• Rtotal RT-old, incoming: is the resistance of the incoming segment to absolute destination 14 from the route table.

Therefore, the checked incoming segment is optimized, if one of the two above-mentioned conditions for analyzing the resistance, based on segments RSeg or total resistance Rtotal, is fulfilled. The new characteristics of the incoming segment are then entered into the route table, and the specific actual segment is entered as a successor.

The flowchart for segment optimization from FIGS. 6 and 7 is shown again in detail in FIG. 10. Procedure D3 and L3 for optimizing the segments is carried out after the first initialization and the initialization of destination and route sections 16, 17. To this end, a final list (List 1) is initially provided, into which already optimized segments are entered. During the initialization of the destination, the destination segment is entered in this final segment. A second so-called optimization list (List 2) is used for storing the segments to be tested in the next optimization step. It is empty at the start of the optimization method. The segments specified in the final list are considered to be the imaginary, actual position of a vehicle, and all of the incoming segments interconnected with this actual segment are subjected to optimization for reasons of checking. Therefore, during the optimization of the segments, it is initially checked if the incoming list (List 1) is empty. When the final list is empty, the optimization of the segments is ended.

Otherwise, the actual segment is determined, in that the next segment not yet considered is obtained from the final list (List 1). An incoming segment is determined for this actual segment, and the segment optimization already described in detail with regard to FIG. 9 is carried out. It is then checked if all of the incoming segments of the actual segments are processed. If all of the incoming segments have not yet been optimized, the next incoming segment is determined for the current actual segment, and segment optimization is also carried out for this. After all of the incoming segments have been processed, it is checked if all of the segments from the final list (List 1) have been processed. If all of the segments from the final list have not yet been processed, the next actual segment is determined, and the method is iteratively continued in this manner.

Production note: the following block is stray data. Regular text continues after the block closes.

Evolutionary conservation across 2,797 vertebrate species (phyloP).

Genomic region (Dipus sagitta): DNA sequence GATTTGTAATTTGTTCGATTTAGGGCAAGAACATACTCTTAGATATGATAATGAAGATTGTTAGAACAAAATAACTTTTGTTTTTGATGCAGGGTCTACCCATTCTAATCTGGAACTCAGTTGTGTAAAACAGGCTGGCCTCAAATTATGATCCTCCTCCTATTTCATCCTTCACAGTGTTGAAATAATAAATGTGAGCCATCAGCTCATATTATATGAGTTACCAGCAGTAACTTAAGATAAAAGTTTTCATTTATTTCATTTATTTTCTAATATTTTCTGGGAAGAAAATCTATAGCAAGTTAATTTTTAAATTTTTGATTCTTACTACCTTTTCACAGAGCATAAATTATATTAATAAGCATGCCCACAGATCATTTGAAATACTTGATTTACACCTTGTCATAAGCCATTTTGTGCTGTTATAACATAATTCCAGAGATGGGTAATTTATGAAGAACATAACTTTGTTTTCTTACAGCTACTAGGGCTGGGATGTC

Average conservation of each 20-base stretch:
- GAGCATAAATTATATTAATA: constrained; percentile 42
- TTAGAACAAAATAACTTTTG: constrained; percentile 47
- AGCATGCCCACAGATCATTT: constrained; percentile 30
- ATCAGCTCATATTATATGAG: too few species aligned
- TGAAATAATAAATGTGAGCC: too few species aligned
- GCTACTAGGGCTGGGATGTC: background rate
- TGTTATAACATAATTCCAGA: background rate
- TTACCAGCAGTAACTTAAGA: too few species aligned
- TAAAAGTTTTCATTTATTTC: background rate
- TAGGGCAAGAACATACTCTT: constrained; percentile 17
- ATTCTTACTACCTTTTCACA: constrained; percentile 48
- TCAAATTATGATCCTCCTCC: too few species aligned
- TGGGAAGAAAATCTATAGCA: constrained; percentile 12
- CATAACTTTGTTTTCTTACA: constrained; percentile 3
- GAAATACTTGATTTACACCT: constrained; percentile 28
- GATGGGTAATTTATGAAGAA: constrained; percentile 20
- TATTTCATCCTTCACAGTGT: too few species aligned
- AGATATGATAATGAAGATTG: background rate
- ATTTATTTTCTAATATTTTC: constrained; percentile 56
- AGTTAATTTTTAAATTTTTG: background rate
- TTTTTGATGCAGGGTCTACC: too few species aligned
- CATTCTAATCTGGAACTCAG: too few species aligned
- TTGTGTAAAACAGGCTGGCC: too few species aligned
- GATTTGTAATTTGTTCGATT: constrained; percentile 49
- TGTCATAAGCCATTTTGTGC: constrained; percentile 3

Each optimized incoming segment is introduced into the optimization list (List 2).

When all of the segments from the final list (List 1) have been processed, the final list (List 1) and the optimization list (List 2) are interchanged, so that the starting point for the next optimizations are those segments which have been optimized in the last step.

Since no more incoming segments are entered into the optimization list (List 2) during a run-through, when an optimum route is found, the method is terminated on the basis of the interchanged lists, when no more entries are in the final list (formerly the optimization list), that is, when there were no more optimized segments in the previous run-through.

This theoretically-described method of the present invention is now explained, using FIGS. 11 through 13 as an example.

FIG. 11 shows a traffic-route network having segments k1 through k10, nodes p1 through p8, and a set, fixed route section 15, which includes segments k8, k9, and k10 and is represented with hatching. A route from a starting point 13 to a destination 14 is determined, which is optimal and mainly takes the fixed route section into account.

FIG. 12 also shows a graphic representation of the traffic-route network from FIG. 11, having a route from the starting point 13 to destination 14 that is optimized after the execution of the method of the present invention. The optimized route runs through segments k1, k5, k9, k10, and k7.

This optimized route was determined as follows, where, for the traffic route network, it is assumed that all of the segments have a resistance value of 10 with the exception of segments k2 and k9. Segments k2 and k9 have a resistance value of 20.

A passing list (PassList) is used for describing the fixed route section. In this list, all of the segments of the fixed route section are transferred to the route search unit. The passing list (PassList) contains the following entries for the example:

segment
+/−k8
+/−k9
+/−k10